It was in the rumor mill, but unexpected by faculty, that the Sept. 8 groundbreaking of the university’s newest $22 million indoor practice facility would also reintroduce the beginning of a longtime USF goal — to have its own football stadium.
No new updates have been released on USF’s plans to build a stadium, however, after BOT Chairman Will Weatherford’s remarks, the topic has been in the air ever since. For some faculty, the main concern around the idea is monetary, and how it would impact the university’s finances in the future.
The proposed athletic venue should not be high on the list of the university’s priorities, according to Faculty Senate President Timothy Boaz.
“I wouldn’t say I think it’s necessary. There are advantages to having an on-campus stadium. It is a focal point for social activity and students on campus, which is a good thing, and it’s expensive, which is not a good thing,” said Boaz.
Boaz’s financial concerns come from an estimated price tag of $200 million to build an on-campus stadium, projected in a 2018 conceptual planning study by The Beck Group, a Dallas-based construction company. Several funding methods were in consideration at the time the study was released, including student fees.
Students voted on a referendum in 2018 to determine if they would be willing to pay a $6 to $9 per-credit-hour fee to help finance an on-campus football stadium. The responses, however, weren’t in favor of the potential addition.
Of 1,753 votes, 48%, or 814, of students voted against implementing the fee. Around 668 students voted in favor, while 271 had no preference, according to a 2018 Oracle article.
Boaz said the money allocated for a potential stadium should alternatively be used to fund other university operations that have a higher need of financial resources.
“We have infrastructure issues related to office space, classrooms and IT,” Boaz said. “We have a lot of needs at USF right now and there are many faculty that would rather see those addressed first. So, that means it might be a while before we would do the stadium. We’ll see.”
William Lang, vice president of the USF United Faculty of Florida and faculty representative to the Athletic Council said the stadium must first prove its monetary worth before the university moves ahead with the plans.
“I think if USF can build a stadium, and it’s a positive impact on diversity, great, do it,” Lang said. “If it’s going to be something that’s a burden to the university, that takes a lot of money away, I would be against it.”
No updates regarding USF’s plan to proceed with a stadium project had been announced as of Tuesday night. In an email to The Oracle, Assistant Director of Media Relations Althea Johnson said updates will be announced “soon.”
“Right now, [Weatherford] has nothing to add to his comments from last month,” Johnson said. “[Weatherford] believes the time has come for USF to build an on-campus stadium and looks forward to updating the community soon.”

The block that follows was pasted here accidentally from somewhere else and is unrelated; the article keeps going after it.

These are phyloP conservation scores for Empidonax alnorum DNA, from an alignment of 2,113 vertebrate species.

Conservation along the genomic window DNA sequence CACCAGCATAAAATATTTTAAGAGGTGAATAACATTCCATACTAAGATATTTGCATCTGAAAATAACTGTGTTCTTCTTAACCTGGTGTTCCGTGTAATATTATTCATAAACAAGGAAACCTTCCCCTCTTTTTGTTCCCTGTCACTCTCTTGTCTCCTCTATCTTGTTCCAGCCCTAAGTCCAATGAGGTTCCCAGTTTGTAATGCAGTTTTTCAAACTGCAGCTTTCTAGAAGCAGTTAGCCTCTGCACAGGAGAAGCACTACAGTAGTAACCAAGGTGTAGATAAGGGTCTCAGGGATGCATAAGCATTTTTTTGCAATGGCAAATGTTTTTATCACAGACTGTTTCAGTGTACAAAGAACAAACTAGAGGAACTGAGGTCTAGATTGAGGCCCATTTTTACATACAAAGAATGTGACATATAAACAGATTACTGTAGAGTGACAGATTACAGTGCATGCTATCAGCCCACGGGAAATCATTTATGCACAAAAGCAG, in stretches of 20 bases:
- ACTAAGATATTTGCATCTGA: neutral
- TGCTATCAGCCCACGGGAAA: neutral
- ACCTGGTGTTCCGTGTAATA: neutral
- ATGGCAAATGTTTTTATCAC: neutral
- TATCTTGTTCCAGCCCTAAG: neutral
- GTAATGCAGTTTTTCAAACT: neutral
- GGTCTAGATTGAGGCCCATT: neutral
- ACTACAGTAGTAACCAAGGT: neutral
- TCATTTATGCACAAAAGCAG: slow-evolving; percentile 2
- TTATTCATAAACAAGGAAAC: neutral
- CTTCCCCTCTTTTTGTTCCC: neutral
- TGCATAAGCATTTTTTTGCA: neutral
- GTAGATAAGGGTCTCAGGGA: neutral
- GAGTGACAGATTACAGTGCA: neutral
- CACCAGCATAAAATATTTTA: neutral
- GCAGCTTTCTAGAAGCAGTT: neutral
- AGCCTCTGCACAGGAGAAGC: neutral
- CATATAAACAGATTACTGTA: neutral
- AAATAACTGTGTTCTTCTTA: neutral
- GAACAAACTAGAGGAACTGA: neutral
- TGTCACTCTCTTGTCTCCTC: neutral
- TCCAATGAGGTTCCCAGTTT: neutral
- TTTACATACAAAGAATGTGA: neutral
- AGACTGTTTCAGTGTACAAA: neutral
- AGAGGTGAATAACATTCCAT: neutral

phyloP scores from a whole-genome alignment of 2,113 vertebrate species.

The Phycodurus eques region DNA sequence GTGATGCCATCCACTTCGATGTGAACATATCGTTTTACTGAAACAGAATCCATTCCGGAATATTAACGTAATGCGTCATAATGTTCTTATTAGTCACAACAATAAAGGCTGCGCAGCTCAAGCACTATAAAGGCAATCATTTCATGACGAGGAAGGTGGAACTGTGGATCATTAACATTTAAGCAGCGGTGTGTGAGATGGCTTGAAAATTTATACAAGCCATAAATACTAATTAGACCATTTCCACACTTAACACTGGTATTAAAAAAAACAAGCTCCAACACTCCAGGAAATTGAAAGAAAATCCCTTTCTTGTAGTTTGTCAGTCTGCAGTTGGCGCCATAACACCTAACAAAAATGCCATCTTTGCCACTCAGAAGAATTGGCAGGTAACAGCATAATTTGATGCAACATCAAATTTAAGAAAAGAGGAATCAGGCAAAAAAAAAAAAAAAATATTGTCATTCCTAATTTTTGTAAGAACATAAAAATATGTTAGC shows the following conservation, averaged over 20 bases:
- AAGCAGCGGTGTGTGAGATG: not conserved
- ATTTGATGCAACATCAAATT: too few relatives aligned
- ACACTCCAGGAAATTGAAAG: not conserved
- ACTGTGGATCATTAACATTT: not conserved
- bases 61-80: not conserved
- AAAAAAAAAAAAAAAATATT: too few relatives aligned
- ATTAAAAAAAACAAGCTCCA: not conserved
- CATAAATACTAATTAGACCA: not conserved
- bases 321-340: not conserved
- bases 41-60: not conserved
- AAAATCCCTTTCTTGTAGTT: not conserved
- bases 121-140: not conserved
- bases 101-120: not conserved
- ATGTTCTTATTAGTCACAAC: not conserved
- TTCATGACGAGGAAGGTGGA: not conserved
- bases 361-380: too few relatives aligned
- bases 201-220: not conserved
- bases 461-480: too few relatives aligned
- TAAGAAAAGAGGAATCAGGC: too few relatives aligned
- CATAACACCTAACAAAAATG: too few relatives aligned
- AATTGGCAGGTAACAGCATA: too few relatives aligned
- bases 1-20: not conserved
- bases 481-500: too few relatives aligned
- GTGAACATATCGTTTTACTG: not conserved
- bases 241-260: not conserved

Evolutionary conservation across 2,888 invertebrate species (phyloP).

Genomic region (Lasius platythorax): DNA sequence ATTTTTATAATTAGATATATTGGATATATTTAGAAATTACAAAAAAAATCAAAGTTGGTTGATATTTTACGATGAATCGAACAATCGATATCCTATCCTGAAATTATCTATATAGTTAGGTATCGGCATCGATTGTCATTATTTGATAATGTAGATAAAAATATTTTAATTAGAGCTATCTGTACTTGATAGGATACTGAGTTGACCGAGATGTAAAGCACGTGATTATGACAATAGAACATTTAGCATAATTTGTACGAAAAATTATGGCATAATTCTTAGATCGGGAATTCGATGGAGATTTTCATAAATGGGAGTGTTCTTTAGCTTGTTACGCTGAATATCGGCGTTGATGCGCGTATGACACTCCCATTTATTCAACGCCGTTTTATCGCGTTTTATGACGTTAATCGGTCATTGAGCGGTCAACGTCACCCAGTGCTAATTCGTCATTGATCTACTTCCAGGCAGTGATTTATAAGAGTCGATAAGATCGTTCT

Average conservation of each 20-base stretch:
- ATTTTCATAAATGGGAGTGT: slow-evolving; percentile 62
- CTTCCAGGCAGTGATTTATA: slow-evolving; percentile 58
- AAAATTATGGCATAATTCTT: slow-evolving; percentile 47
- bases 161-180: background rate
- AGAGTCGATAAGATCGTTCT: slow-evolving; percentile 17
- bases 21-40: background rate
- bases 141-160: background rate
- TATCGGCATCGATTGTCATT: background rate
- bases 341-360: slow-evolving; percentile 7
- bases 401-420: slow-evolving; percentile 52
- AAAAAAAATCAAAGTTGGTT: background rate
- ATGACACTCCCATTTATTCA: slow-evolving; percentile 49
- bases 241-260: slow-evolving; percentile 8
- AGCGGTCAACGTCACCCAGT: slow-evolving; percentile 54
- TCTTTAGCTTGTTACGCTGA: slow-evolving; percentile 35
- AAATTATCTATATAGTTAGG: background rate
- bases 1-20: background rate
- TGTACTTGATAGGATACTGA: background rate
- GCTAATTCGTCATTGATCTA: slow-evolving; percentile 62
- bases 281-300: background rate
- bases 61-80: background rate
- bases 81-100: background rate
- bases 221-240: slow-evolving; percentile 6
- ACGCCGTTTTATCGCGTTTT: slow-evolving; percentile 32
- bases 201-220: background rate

During the Sept. 29 faculty senate meeting, Brian Connolly, associate professor in the department of history, said the senate should discuss the matter in the future because it can negatively affect the institution’s academic mission.
“Regardless of what people’s beliefs are, the evidence across the country is that building football stadiums on university campuses are massive, massive money losers,” Connolly said.
The University of California, Berkeley is among some institutions that have gone into debt as a result of multimillion-dollar investments in new athletic facilities and major renovation to its stadium. Combined, the university spent $321 million and ran a $22 million deficit in 2016 in depth, according to a 2017 Bloomberg article.
While a location hasn’t been announced, the university has made it clear that the stadium would be located within campus borders. Boaz said the stadium may not bode well with USF’s current situation due to infrastructure and underfunded academic programs.
“We’re a university that’s struggled to get the kind of budget that we need to operate at the level we want to operate on. I think people will be more concerned about devoting resources in this direction rather than supporting research, classroom activities and stuff like that,” said Boaz.
Richard Manning, associate professor in the department of philosophy, said the resources of the stadium could be better directed toward academic endeavors.
“I do wish that energy were directed toward developing donations that would support faculty hiring and infrastructure development for the academic mission,” Manning said.
The potential stadium, according to Connolly, could become a financial burden for the university.
“The general trend of football stadiums on university campuses across the country is that they end up as relatively empty, money-losing endeavors that threaten the financial stability of the universities,” Connolly said.
Berkeley will be paying $18 million a year until 2032 to pay back its loan for the stadium’s renovation, which was completed in 2012. The loan payments will then increase to $26 million, then $37 million in 2039, according to Bloomberg. It’s projected to pay off the loan by 2053, a total of over 30 years in debt.
If revenue generated from the proposed venue were used to fund other historically underserved university programs, both athletic and non-athletic, it could be a potential benefit, Lang said.
“If the money that’s generated by the stadium is used to fund other parts of the athletic department, so that there are athletic opportunities for other sports that do not generate revenue, that’s a great use of extra revenue,” he said.
“That money [could be] used to pay for men’s and women’s soccer, a junior gymnastics program and opportunities for 100 or 200 athletes, [athletic] experiences for women and maybe international students who wouldn’t have a chance to go to college otherwise.”